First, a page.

Are the Bing numbers telling the story?

5315.images_chartsdownup_thumb_67f581f4 Bing The latest US search market share numbers from comScore, Hitwise, and Nielsen are out, and depending on who you believe, Bing is either up slightly, or down slightly, Yahoo! continues a downward trend, and Google just keeps on truckin’.

However, as a post on ReadWriteWeb points out, the raw search market share numbers may not be telling the whole story.  RWW points to some more Hitwise numbers that gauge “customer satisfaction” of search engines, by logging the percentage of time a user clicks out of a search engine for another page (presumably because they’ve found what they’re looking for).  But RWW asks, does that describe what happens on Bing?:

It is important to remember that Microsoft’s strategy with Bing, however, is to give users more info on the site so that searchers don’t even have to leave Because of this, the Bing team probably wants to keep the success rate rather low. It would be interesting to see how many of the searches on Bing that Hitwise would qualify as unsuccessful were actually due to the fact that the user got the answer to a query right on the site.

Another indicator for Bing, but not one shown in the raw search market share charts, is click-through rates.  TechCrunch pointed out last summer that Bing has been doing well, there, too, but postulates as to why:

But a more likely explanation is that Google represents the vast bulk of the traffic, 83 percent to be exact. Bing only represents 8 percent. There is a law of large numbers at work here. The more traffic that comes from any one source (i.e., Google), the lower the clickthrough rate is likely to trend. If the market share was reversed, Bing would undoubtedly have a lower clickthrough rate.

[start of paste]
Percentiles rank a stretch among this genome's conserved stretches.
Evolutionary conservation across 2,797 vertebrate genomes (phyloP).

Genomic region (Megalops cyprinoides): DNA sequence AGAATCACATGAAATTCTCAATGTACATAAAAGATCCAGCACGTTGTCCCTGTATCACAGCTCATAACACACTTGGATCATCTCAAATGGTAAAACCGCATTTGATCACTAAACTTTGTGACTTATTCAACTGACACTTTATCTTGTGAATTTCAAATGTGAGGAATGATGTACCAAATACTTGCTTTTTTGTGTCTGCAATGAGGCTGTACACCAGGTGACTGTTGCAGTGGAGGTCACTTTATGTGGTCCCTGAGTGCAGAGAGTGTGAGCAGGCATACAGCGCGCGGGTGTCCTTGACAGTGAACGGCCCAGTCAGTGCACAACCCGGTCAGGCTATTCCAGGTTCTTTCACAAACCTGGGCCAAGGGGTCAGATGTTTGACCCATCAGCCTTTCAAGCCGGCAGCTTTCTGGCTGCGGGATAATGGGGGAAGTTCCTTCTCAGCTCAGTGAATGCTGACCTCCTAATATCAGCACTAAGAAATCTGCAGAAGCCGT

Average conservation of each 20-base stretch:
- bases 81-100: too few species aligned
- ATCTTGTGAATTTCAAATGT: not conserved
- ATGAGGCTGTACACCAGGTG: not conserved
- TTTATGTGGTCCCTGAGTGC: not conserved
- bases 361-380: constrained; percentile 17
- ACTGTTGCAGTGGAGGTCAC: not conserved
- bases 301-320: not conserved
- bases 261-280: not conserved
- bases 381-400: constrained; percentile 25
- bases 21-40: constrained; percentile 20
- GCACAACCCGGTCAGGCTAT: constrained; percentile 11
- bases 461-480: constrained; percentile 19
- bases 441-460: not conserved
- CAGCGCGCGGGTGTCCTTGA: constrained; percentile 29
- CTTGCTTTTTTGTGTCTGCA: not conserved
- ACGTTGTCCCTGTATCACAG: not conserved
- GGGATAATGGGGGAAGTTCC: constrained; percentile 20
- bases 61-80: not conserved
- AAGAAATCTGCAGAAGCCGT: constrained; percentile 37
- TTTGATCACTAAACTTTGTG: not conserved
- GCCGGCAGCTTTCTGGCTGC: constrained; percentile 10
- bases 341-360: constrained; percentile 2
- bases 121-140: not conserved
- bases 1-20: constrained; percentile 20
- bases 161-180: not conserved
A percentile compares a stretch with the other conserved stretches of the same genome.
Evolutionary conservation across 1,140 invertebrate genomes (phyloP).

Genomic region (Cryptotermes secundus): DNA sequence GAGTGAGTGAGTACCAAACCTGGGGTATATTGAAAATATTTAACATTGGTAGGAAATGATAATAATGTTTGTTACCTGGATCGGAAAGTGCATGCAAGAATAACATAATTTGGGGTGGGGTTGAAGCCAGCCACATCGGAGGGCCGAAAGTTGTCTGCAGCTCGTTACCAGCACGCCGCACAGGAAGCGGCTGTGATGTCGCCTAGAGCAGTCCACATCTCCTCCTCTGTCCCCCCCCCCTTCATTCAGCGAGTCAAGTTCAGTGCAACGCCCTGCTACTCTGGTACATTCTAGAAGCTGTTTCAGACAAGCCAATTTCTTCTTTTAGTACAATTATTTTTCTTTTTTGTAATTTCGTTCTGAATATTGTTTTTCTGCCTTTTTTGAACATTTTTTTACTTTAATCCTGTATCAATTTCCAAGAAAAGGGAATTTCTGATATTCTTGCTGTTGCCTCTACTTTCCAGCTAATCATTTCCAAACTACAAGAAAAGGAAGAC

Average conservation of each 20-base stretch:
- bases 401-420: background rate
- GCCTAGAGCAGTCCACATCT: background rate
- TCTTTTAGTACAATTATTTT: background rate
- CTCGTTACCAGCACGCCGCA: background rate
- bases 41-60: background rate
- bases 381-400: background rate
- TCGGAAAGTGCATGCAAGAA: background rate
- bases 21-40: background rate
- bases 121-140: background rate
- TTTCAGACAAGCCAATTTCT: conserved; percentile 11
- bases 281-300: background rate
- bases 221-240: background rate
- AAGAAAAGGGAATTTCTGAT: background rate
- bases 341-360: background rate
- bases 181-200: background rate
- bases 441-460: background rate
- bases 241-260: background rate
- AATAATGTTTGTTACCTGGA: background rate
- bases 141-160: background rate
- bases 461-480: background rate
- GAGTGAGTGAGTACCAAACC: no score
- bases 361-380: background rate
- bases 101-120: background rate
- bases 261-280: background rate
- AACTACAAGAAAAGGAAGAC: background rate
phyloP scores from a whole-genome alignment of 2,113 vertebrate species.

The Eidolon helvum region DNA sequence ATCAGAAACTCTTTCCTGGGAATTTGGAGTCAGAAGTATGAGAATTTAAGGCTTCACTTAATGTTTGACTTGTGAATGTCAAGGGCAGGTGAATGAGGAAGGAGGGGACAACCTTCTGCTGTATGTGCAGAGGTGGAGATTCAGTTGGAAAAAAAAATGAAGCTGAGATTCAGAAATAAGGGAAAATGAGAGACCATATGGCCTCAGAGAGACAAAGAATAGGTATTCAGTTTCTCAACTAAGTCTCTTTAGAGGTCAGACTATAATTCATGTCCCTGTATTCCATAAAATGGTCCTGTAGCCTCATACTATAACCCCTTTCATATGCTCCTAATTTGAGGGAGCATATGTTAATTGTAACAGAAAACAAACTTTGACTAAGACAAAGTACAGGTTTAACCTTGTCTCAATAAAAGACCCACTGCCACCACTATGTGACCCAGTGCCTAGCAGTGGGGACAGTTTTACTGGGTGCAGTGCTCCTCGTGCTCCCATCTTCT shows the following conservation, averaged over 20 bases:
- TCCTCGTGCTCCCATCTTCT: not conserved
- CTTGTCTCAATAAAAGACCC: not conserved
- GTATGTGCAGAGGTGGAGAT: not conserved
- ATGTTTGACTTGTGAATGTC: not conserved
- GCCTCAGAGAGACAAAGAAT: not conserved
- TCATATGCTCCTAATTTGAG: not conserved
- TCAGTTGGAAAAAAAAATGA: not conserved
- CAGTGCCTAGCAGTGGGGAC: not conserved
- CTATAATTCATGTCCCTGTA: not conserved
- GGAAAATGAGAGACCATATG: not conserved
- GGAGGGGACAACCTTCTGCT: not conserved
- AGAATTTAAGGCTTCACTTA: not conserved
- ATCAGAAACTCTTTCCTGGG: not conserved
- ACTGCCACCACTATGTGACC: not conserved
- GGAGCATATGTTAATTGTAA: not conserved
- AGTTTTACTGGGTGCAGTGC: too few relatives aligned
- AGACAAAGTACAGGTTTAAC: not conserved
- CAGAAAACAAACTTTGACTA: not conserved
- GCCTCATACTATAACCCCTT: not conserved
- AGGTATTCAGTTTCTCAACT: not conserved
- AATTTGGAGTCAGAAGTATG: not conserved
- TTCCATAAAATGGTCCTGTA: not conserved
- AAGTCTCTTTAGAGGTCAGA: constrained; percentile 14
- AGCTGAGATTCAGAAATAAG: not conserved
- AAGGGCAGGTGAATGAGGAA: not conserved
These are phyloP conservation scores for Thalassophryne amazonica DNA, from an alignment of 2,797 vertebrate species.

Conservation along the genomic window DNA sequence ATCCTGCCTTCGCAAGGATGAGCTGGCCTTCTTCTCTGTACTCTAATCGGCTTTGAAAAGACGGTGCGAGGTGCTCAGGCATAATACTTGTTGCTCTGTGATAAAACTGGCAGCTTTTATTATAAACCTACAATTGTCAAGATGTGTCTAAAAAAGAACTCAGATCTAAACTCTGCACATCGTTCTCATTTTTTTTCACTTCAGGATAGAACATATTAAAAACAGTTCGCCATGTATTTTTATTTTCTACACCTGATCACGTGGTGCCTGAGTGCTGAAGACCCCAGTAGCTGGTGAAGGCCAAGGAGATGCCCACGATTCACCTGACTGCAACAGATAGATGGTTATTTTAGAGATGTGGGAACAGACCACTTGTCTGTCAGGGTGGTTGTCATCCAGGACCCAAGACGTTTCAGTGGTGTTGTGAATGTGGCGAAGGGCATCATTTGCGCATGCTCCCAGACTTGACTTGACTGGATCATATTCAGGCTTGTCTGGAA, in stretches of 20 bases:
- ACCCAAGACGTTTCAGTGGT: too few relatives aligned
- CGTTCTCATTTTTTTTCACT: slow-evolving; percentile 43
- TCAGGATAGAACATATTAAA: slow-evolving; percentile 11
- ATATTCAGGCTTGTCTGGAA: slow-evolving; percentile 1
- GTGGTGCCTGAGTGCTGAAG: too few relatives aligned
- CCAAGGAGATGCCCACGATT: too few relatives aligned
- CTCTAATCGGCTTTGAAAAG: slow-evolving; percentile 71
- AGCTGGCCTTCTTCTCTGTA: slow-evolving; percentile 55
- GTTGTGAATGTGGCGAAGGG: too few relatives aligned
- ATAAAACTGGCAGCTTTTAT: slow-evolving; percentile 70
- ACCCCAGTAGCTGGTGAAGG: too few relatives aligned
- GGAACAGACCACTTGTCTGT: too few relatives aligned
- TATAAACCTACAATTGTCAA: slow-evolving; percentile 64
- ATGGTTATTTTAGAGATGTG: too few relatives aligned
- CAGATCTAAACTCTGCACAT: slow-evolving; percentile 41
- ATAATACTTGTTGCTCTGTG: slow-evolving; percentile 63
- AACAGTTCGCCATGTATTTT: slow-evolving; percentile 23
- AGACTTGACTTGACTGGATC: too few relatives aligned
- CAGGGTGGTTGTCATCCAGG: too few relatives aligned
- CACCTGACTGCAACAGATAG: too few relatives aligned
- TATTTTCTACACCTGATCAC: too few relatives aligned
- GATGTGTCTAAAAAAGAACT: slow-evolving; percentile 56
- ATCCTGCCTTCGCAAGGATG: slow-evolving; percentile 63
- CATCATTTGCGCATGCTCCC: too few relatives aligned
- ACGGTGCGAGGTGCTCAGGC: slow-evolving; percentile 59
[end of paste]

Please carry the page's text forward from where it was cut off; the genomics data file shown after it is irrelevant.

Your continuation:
It’s important to remember with the way Bing has been positioned that it may never “catch Google” in terms of raw market share, but that may be just fine.  Like many other industries, search engines have a “long tail” when it comes to revenue, and Bing has clearly concentrated on capturing the searches that make the most money.  Health, travel, shopping, and local are where the money is, and there’s at least anecdotal evidence that consumers, while continuing to stick with Google for research and/or web navigation, are turning to Bing when they want to shop, and that’s the whole idea.

Does this mean that the search market share stats aren’t relevant? No, probably not, and certainly Bing has a long way to go, even with Yahoo!’s share added in.  However, we’re not seeing the numbers (increases in revenue, advertiser buy-in, percentage of purchases made after a search, etc) that would help to tell the whole story, and raw search market share percentages may never do that.